It all started in Japan. Seven years on a base surrounded by American children in a country so far distant from the U.S. April Elizabeth spent her early childhood in Okinawa, Japan because her father was in the military. As a white young child with the height of an American, April stood out, but she loved the attention.
She spent her first six months of life in California and then was immediately moved to Japan, and you could say Japan's culture is forever in April's heart. April is a visual artist who started off drawing anime.
While in Japan, April thought of America as a "vacation land" because whenever she came, she would visit her grandparents in Wyoming, and all they did was have fun. Yet, when she came to the states to actually live, it was a difficult transition.
"It was really hard because I didn't have any friends."
Although April was surrounded by American children back in Japan, it wasn't the same culture nor environment. She wasn't taught the slang side of English, so when she met American kids in America, she sounded different because she only knew proper English. Language wasn't the only barrier she had to overcome. Even small things like drinking powdered milk in Japan to switching over to American dairy milk was a major life change for April.
Yet, not everything new she experienced was hard to adjust to. April met a friend in the states that had a similar experience to hers of growing up on a military base. That friend taught April how to draw anime and now she's expanded her talents into mixing anime with realism and color.
For a while, she's been in a rut, which has caused her to stop drawing from time to time over the years. She'll be 30 this year, and whenever she's down and not in the mood to draw, she likes to tell herself "keeping going and don't quit" because that was her biggest problem growing up.
She let the thought of failure hold her back, but now she sees that without failure there's no success, and with a change of location she sees the brighter side of life.
April's obsession with never seeing a real firefly and the need to change her scenery led her to Wisconsin.
"It was the most liberating experience of my life."
She's lived in Virginia, Florida, and Colorado, and because of the dry temperature fireflies aren't able to live there. Because she's never seen fireflies in real life, she thought they were a myth like unicorns. April jokingly told her friends that if they could prove fireflies were real than she would move to that place. Well, Wisconsin has fireflies.
Three years ago, April came to Grifton, WI where her friend lived. She stayed with her friend until she found a job, apartment, and eventually a car, which didn't take long. Within 72 hours she packed up her stuff, drove about 45 minutes to Milwaukee and started a new life.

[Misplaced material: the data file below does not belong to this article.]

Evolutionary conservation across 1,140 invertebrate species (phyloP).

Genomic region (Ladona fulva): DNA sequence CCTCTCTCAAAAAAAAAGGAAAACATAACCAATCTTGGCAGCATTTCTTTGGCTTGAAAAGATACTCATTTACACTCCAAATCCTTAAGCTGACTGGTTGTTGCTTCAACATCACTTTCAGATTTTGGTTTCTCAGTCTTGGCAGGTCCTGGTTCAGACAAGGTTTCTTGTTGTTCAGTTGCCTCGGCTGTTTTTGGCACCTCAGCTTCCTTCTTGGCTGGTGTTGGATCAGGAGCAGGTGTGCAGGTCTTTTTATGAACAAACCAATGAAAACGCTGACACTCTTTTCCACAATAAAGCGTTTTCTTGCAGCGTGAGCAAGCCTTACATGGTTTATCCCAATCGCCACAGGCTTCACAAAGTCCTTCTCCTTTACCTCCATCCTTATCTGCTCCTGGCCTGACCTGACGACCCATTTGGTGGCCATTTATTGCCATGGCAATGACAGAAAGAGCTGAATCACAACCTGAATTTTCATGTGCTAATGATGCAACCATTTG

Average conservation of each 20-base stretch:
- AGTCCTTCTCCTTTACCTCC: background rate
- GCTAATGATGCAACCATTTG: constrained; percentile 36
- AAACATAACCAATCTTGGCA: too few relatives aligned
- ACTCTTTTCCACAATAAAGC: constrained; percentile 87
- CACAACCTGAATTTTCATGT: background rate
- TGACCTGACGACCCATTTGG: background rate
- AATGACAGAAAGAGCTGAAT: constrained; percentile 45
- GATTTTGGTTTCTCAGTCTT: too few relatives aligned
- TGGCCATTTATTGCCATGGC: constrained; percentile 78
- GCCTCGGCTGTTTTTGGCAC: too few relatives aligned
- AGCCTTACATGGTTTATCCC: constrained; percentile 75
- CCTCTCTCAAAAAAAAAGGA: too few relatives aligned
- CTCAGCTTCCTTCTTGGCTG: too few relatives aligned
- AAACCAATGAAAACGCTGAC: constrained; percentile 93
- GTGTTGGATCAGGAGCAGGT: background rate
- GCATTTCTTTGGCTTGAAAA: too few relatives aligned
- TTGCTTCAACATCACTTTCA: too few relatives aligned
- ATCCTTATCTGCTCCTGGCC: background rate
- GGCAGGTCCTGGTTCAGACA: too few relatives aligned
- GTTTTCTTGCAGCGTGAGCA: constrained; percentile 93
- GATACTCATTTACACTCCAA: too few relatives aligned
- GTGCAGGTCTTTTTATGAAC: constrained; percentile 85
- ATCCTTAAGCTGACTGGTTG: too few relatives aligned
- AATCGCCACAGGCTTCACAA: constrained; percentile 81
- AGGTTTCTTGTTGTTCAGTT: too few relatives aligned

"I finally felt like I could be myself," said April. "I left Wyoming and became an adult. I began to love myself for the first time."
April lived a life of trying to live up to expectations that took away from who she was. April dealt with anxiety and felt like a "box of shit," for a long time, but she's finally broken free.
"Don't quit even if you hate your yourself."
Milwaukee has brought April something she'd do anything for: her son, Bishop. When she found out she was pregnant that only made her work harder. She was working 50-60 hours a week while eight months pregnant, but she soon realized she wouldn't be able to do her job once her son was born, so she asked for an office job.
April's job at Hi Hat was extremely supportive of her and her upcoming child, so they trained her in data entry and now she's the administrative manager. They also gave her an office that's big enough for Bishop to come in and play.
"It's a very family-friendly business," said April. "I was really nervous about the job at first, but I had a knack for it."
She's meticulous and orientated which helped her find discrepancies in the system.
But, April would love to go full-time artist one day.
Over the last two years, April's been mapping out a seven-book series, and she's eight chapters deep. She wants to write young adult fantasy books and illustrate them.
"I guess it stemmed from me trying to be creative," she said. "Writers paint a picture they just use words and I can relate to that, and making that connection helped me write scenes."
Instead of listening to music, April plays audio books, which has helped her in her writing endeavour, and she's up to 30 books.
With Bishop by her side, April has and will continue to go harder as an artist.
"It feels so good just to be able to do it. It's such an amazing outlet," said April. "I hope everyone sees the glo up because I've seen it myself."